Zero attempt in the past to solve this problem

The first thing I’m doing when I talk to people about how they manage SOPs at work is asking them what they currently do. I’ve found in the past that when founders find out that potential customers are using a free product that they think isn’t as good as their new product, they see this as a good thing.

It’s most likely a bad thing, let me explain.

In my case, a lot of people said they currently use Google Docs. That can only mean one of 4 things.

  1. The problem is not big enough for them to pay to solve. This is a very likely explanation and is obviously not good.
  2. It is a decent size problem but Google Docs does an adequate job of solving it. This is also very likely and also obviously not very good.
  3. Using something else would create other problems for them that don’t exist with the Google Docs solution (perhaps getting staff to use it, yet another system, perhaps costs, perhaps working on different platforms, perhaps being inflexible), after all Google Docs is pretty damn good, I’m a huge fan. Also not good.
  4. The least likely (but still possible) explanation is they have searched actively for other solutions and even used some of them, but ultimately they didn’t solve the problems well enough for them.

The most likely explanation is that they are happy with Google Docs, but the right questions will unveil the truth. For people like this I would see it as a red flag that they are not using a paid product to solve this problem right now, unless they fall into category 4 above (very unlikely), and I would avoid them and try to focus on people who are currently using some sort of paid solution to the problem.

“This looks cool” or “This would give me an advantage”

I’ve heard a bit of commentary like “this looks cool” or ‘I’m always looking for an advantage’. This type of speak is very generic and it’s rare to be able to build a business off people who are just generally looking to do things better or generally find something cool.

People get excited about new things for sure but to build a product that sticks, you don’t have to just get people to sign up for it, you have to get them to continue using it. That is a much harder challenge and the last thing you want is to focus all of your attention on people who are excited about using something, but don’t have a legitimate need for it. They will eventually drop off and you will have wasted your time.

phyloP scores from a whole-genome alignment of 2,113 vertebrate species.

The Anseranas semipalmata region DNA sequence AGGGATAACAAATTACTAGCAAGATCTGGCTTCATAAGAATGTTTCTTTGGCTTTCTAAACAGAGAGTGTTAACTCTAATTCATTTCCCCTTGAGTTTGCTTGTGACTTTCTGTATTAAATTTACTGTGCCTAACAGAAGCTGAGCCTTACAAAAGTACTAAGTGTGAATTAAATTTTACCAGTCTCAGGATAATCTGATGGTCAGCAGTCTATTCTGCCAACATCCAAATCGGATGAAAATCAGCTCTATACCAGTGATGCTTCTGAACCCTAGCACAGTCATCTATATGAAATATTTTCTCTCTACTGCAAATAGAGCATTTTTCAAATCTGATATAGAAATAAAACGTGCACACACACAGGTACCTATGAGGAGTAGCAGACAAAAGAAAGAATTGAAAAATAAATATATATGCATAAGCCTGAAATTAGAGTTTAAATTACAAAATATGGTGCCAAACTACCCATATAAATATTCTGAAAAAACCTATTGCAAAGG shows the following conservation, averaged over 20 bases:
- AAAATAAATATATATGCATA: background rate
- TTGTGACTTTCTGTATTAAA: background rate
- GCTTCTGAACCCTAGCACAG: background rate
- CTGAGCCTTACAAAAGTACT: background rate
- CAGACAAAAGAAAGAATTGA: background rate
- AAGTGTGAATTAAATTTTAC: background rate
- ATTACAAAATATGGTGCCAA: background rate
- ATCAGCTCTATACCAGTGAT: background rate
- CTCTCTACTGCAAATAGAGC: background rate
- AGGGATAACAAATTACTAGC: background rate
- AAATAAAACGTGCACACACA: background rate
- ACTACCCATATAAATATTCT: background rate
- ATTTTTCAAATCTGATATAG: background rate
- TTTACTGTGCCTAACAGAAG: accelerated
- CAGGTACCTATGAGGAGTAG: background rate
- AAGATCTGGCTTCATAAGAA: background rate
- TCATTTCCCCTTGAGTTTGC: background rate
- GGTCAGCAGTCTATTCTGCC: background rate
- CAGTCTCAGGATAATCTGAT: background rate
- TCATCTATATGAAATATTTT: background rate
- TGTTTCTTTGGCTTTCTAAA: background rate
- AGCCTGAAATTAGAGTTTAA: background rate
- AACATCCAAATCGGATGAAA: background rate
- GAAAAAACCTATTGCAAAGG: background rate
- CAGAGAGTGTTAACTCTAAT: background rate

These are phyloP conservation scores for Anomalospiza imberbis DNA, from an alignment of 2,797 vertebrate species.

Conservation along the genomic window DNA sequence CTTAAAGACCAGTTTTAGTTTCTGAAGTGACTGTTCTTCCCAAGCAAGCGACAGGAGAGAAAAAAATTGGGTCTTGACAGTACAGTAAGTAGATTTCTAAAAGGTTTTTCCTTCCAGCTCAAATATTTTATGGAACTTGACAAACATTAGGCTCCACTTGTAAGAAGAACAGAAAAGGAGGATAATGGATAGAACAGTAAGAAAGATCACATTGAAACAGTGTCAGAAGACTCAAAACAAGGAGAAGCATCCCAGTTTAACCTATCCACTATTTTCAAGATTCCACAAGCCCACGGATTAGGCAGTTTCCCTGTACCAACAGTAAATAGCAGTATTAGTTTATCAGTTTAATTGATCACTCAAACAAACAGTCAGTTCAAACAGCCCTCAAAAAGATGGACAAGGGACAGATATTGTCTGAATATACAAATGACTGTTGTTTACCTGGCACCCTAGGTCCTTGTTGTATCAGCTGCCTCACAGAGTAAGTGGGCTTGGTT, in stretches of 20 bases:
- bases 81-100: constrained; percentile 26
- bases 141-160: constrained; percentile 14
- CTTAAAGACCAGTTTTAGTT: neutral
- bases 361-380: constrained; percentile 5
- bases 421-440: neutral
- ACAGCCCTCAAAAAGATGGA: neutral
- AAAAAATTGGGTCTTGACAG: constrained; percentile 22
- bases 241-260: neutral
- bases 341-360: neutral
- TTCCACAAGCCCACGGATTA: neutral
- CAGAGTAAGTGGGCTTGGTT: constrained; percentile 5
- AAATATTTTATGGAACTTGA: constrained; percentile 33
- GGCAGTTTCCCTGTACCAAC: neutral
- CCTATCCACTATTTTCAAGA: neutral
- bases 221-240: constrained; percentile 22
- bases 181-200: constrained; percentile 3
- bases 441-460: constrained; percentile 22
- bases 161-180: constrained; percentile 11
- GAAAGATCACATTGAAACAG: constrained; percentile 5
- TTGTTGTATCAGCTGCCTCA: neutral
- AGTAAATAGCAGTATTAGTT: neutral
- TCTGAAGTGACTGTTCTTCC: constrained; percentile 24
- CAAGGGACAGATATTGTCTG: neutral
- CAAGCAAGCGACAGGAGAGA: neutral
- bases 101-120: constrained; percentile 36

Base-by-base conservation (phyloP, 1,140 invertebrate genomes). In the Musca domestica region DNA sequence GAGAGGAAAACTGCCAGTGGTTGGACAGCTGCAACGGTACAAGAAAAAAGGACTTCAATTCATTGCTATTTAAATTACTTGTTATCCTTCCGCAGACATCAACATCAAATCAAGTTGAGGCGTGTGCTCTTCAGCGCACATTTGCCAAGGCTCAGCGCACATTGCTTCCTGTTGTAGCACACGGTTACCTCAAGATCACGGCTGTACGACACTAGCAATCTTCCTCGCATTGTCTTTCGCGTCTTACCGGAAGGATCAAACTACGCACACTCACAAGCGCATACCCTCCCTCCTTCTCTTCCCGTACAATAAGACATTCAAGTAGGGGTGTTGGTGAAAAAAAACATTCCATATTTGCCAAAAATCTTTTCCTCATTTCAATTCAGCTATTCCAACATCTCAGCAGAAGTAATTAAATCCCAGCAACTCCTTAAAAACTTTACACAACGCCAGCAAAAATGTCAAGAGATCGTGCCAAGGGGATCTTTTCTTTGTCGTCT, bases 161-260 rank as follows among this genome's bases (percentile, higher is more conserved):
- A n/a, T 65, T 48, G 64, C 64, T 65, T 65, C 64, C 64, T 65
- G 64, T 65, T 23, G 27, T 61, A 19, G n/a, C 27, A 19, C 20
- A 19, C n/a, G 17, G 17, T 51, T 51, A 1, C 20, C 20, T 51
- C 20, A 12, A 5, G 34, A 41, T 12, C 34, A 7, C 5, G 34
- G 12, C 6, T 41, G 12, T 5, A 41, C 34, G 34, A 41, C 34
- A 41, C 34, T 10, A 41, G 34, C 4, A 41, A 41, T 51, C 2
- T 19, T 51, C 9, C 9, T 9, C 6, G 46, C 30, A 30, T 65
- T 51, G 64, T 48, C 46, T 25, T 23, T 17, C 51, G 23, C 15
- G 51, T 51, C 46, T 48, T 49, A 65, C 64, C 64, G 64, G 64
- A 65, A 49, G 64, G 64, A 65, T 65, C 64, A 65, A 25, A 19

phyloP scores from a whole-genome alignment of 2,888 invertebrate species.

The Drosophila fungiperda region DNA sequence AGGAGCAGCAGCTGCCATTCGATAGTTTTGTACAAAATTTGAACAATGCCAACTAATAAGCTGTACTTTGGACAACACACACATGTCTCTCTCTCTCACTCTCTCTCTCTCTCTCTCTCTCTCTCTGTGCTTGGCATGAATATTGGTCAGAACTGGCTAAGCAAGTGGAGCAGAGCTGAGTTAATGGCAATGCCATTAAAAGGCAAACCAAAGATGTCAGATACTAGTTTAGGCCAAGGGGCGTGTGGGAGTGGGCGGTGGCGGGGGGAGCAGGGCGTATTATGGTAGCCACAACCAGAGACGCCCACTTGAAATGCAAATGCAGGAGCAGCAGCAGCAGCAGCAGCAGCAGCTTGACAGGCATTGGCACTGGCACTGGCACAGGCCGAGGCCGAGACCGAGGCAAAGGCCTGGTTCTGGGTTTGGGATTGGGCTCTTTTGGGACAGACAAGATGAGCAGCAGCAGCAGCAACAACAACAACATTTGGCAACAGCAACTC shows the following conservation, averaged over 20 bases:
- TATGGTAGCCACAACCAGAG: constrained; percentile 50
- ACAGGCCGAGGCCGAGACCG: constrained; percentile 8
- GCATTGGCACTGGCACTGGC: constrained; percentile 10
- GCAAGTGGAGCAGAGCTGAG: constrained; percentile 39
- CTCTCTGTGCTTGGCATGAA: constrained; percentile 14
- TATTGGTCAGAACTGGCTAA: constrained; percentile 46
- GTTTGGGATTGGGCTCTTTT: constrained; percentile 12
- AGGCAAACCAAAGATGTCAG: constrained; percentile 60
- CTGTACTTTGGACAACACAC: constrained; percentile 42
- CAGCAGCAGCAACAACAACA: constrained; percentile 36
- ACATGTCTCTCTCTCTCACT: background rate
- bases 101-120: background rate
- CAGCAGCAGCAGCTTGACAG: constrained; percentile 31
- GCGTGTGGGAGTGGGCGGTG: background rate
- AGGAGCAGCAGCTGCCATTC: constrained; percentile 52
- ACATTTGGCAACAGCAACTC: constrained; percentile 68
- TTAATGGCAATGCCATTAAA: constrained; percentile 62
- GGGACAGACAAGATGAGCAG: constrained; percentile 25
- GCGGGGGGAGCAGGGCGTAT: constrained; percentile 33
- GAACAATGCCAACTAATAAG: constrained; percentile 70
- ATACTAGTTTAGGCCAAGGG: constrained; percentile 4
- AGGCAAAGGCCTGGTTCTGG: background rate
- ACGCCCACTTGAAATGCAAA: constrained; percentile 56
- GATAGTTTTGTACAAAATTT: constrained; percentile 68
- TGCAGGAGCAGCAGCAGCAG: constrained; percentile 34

It’s much more likely that you can build something from people who have a legitimate problem that your product solves, so focusing your attention on those people early on is critical.

“I’ve thought about doing that

Forget about anyone who said they’ve thought about doing whatever it is that your product does. That’s actually a really bad thing. If they’ve never even thought about it, it is at least possible (albeit unlikely) that they are ignorant to what’s out there. If they’ve thought about it and they are actively aware of what’s out there but they haven’t solved the problem, it gives you everything you need to know – it’s not a big enough problem for them.

All of that said, it doesn’t mean what you’ve built isn’t solving a big enough problem for someone, it just it doesn’t for people showing these red flags, and early on you don’t want your attention diverted by people who aren’t legitimate prospects.

Green flags

OK so what about green flags? The chances are that whatever you are building already exists in some way already. If you don’t think it does, then you haven’t done enough research, or the idea most likely sucks.

The former is OK. The whole reason for this process is to do some research, so you might find that your efforts to talk to customers early reveal lots of systems that you weren’t aware of. I know for me, when I did my Startup Research Survey for Jessop, I uncovered lots of tools that I wasn’t aware of for helping companies manage SOPs, some of them were surprisingly good.

I’m currently using X and it’s not great at x